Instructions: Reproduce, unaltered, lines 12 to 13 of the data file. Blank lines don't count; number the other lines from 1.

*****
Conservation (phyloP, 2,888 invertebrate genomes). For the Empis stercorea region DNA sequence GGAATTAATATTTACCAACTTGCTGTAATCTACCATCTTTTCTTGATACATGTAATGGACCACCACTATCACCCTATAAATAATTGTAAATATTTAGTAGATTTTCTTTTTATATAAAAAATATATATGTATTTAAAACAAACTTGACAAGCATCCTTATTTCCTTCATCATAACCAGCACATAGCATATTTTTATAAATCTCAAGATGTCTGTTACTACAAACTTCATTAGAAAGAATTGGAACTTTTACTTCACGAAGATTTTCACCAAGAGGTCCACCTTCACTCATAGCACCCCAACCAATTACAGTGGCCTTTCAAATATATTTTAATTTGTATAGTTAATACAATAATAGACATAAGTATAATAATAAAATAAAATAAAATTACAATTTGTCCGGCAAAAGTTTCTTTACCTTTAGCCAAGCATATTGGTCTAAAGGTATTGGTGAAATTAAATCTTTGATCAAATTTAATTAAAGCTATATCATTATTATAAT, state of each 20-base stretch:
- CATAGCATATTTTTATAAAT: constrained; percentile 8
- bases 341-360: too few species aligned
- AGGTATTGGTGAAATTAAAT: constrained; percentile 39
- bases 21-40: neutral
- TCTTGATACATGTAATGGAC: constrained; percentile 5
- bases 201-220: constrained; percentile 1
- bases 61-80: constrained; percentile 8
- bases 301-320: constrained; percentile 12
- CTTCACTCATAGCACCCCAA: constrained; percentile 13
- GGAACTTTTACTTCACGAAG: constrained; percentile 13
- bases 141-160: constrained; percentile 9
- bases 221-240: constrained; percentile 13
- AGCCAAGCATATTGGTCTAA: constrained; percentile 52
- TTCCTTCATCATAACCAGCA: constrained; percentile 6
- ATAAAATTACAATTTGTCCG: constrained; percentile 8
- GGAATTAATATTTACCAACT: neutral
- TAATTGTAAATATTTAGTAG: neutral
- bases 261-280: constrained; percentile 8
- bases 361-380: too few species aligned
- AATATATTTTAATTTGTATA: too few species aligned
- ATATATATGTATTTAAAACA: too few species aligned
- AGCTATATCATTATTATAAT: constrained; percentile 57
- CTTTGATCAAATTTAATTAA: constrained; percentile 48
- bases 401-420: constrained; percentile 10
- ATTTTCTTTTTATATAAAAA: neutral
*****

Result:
- bases 141-160: constrained; percentile 9
- bases 221-240: constrained; percentile 13